23 Jul 2024


Servo-inverter merges drive- and controller-based automation

The German automation and drives manufacturer Lenze is launching an industrial controller which, it claims, removes the boundaries between controller-based and drive-based automation. It says that users of its new i950 servo-inverter will no longer need to choose between a centralised automation topology, a decentralised one, or a combination of the two. And from the software engineering point-of-view, it will not matter whether a servo-inverter is integrated into a machine’s topology as a simple actuator, as a parameterisable axis, or as a freely programmable axis.

The new servo-inverter – which will make its public debut at the SPS IPC Drives show in Germany later this month – incorporates a controller-based automation platform. Machine-builders will be able to use the standardised technology modules of Lenze’s Fast application software toolbox with the i950. They will be able to adapt the modules to suit their needs, or use their own IEC 61131-3 based software. This will cut development times and reduce time-to-market, Lenze predicts.

Automation can no longer be restricted to shopfloor networking, it adds. Digital transformation is inextricably linked to cloud computing, with data from machines and systems being collected in the cloud, analysed there, and linked to other information when necessary.

Lenze predicts that cloud connections will become a standard feature of the field level in the next few years – as fieldbus communications are today. The use of standard protocols such as OPC UA or MQTT will guarantee that components are future-proof, even in the age of cloud computing. Working with cloud services providers, Lenze is thus creating a way of generating information from data to increase the productivity and reliability of machines and systems.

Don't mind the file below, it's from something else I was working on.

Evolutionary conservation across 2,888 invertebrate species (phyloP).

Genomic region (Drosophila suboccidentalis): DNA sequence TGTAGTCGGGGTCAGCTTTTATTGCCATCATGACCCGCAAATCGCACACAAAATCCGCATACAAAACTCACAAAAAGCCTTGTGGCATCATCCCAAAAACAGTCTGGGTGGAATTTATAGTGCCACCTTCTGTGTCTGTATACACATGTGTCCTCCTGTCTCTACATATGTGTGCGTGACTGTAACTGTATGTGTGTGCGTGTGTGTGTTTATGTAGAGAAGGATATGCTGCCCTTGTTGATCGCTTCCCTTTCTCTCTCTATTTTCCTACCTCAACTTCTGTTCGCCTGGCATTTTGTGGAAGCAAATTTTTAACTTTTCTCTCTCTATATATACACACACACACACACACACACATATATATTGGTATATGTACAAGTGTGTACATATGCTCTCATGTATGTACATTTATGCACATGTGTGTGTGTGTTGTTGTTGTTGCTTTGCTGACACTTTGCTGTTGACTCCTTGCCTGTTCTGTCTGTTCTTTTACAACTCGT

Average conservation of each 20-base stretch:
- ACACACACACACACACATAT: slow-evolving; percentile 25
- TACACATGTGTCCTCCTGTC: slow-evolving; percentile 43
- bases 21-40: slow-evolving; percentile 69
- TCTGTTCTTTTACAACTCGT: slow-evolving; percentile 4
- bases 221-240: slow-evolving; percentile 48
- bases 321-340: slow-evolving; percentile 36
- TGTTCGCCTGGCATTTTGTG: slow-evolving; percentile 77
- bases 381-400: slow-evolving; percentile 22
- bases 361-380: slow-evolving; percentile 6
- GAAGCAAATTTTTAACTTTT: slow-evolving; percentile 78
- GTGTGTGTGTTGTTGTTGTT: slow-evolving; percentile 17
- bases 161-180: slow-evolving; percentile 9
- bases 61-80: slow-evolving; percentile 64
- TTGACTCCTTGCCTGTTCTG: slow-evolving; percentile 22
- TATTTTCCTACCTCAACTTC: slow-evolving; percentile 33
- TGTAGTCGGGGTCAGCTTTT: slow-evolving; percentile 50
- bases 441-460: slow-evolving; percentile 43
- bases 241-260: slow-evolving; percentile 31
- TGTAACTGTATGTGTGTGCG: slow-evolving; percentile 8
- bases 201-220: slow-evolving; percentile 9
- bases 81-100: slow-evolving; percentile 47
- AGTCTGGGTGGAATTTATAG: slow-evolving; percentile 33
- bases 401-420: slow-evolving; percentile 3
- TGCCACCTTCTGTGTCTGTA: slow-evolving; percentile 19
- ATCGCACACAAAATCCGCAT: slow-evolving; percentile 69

The company has traditionally supported both drive-based automation with a decentralised intelligence distributed in the drive technology, and controller-based automation based on centralised PLC intelligence. Users have had to choose which of these two concepts they want to use, based on the needs of a project.

But the two automation concepts are increasingly coming together as a result of machines and systems becoming modularised. It makes sense to control some parts of a production system with a centralised intelligence, while other machine modules can be seen as cyber-physical systems (CPS) and are equipped with their own distributed intelligence, Lenze argues. It is therefore vital to have a uniform scalability throughout automation systems to make applications future-proof, it adds.

OEMs will be able to develop their machines and modules in the same way and – with little expense and a lot of investment security – to build up a store of expertise in the form of application software, both for machine modules with decentralised intelligence for each axis, and for modules with powerful central controls for complex multi-axis movements.

Lenze says that its new platform will offer a complete automation system that extends from the sensor/actuator level to the control level, combines centralised and decentralised intelligence, and supports connections to cloud applications on the basis of common standards. It will allow machine-builders to bring flexible, intelligent, and individually tailored machines rapidly to market.